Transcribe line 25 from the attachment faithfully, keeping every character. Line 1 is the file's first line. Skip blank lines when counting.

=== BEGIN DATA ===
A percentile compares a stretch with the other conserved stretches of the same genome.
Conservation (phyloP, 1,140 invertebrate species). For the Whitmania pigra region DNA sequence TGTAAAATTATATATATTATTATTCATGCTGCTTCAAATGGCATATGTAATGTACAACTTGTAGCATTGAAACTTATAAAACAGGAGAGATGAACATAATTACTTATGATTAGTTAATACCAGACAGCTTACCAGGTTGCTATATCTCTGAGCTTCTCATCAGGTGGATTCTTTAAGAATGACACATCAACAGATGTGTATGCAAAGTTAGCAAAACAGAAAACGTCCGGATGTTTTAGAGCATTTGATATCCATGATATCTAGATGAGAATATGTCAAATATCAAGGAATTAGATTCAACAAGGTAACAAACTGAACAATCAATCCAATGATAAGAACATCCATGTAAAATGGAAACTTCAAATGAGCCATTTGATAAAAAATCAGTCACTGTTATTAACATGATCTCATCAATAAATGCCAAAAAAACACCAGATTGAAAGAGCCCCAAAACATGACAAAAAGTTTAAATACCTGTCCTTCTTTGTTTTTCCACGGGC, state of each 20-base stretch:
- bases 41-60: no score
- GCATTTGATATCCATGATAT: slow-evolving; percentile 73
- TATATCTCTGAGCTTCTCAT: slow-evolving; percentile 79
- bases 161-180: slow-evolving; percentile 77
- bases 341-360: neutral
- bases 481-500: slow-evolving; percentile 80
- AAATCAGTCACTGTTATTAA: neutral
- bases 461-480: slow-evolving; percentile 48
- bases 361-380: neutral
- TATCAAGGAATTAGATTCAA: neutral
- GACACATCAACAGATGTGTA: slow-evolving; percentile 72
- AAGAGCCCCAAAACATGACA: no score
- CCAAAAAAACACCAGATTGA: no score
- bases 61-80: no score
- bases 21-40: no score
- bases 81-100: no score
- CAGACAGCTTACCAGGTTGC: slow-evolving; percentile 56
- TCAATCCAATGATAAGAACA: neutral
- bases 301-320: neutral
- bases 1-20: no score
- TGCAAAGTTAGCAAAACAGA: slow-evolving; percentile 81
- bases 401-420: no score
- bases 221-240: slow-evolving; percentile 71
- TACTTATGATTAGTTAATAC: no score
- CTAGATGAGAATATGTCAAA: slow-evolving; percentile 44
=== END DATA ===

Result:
- bases 221-240: slow-evolving; percentile 71